(Originally posted October 27, 2008)
The short answer is that there is no short answer. This is question that American investors had to struggle with for a while, and fortunately Canadians will have to grapple with starting next January when TSFAs become available here.
Basically there are two broad categories of investment vehicles: tax-free (or more accurately, using after-tax dollar but allow tax-free accumulation with no taxes payable on withdrawal) and tax-deferred (investing pre-tax dollars, with taxes to be paid in full when funds are withdrawn).
If I understand it correctly, in the U.S. an individual (under 50) can contribute to either or both the tax-deferred 401(k) ($15,500 max) or tax-free Roth 401(k) ($5,000 max) for a grand total of $15,500. Together with the employer’s contribution the 401(k) annual max is $46,000. Also, there are income restrictions on the Roth plans, such as $99,000 for individuals and $156,000 for families, and there are some additional contributions permitted for over 50 investors.
For Canadians the new tax-free TFSA vehicle maximum is $5,000 annually per individual starting in 2009 and the tax-deferred RRSP is 18% up to $20,000 for 2008 (subject to the PA-pension adjustment if you are member of a pension plan, even if your plan sponsor has significantly underfunded your plan and there is a significant probability that at least a portion of your pension is in jeopardy). What’s nice here is that, if I understand it correctly, you are permitted to invest in each without affecting the maximum of the other.
The short answer to TFSA or RRSP, if there was one, is that it depends on your marginal tax rate differential between the tax rate when you are making the investment, Tax.In (during your working/saving years) and the Tax.Out rate expected in retirement.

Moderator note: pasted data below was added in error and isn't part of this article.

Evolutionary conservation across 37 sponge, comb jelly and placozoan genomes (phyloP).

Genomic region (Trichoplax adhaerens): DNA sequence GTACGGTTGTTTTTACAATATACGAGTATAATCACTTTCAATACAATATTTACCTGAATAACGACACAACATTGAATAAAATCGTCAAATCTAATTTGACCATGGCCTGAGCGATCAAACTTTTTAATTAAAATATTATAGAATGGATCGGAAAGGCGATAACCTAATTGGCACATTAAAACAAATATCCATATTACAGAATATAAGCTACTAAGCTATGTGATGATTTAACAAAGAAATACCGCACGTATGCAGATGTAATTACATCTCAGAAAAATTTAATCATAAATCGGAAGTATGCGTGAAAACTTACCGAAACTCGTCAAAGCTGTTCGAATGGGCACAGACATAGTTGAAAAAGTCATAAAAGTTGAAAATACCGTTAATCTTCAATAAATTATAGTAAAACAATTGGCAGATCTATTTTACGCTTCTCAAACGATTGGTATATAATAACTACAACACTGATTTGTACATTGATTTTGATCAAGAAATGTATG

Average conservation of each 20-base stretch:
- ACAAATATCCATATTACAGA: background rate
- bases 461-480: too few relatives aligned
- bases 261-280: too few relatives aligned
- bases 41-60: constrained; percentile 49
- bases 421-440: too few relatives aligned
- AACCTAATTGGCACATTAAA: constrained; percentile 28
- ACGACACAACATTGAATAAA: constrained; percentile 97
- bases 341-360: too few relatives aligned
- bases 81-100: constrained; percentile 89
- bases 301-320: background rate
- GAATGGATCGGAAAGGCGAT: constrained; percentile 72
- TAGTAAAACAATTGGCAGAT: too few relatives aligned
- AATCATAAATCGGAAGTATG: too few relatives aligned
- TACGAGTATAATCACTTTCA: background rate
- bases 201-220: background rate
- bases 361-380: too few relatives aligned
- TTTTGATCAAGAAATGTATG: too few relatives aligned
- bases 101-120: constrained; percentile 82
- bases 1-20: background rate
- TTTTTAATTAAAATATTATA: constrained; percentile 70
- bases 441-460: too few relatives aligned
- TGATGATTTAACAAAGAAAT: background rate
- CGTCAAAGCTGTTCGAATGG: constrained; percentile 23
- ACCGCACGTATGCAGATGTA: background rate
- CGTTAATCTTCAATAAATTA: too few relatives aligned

If Tax.In < Tax.Out then invest in TFSA (Canada) Roth 401(k) (U.S.)
If Tax.In > Tax.Out then invest in RRSP (Canada) and 401(k) (U.S.)
Or, the simple way to remember is that you would prefer to pay the tax when it is at a lower rate. This is because independent of the return (assuming same return in all accounts) that you get over the life of the investment, the ratio of the values of TFSA/RRSP or Roth401 (k)/401(k) or (Tax-Free Account)/(Tax-deferred Account) that you get after tax for each $1 pre-tax invested is
Mathematically the ratio in the above table is: (Tax-Free Account)/(Tax-deferred Account)= (1-Tax.In)/(1-Tax.Out) (see Appendix below for explanation if you are analytically inclined )
Notice from the table, for example, if Tax.In = Tax.Out then the ratio is equal to 1 (i.e. then your after tax return is the same in either type of account). If however Tax.In =40% and Tax.Out =25% then the ratio is 0.73, i.e. you are better off investing in a tax-deferred account (RRSP, 401(k)). If however, Tax.In= 25% and Tax.Out= 40% then the ratio is 1.25% so it is better to invest into a tax-free account (TFSA, Roth 401(k)).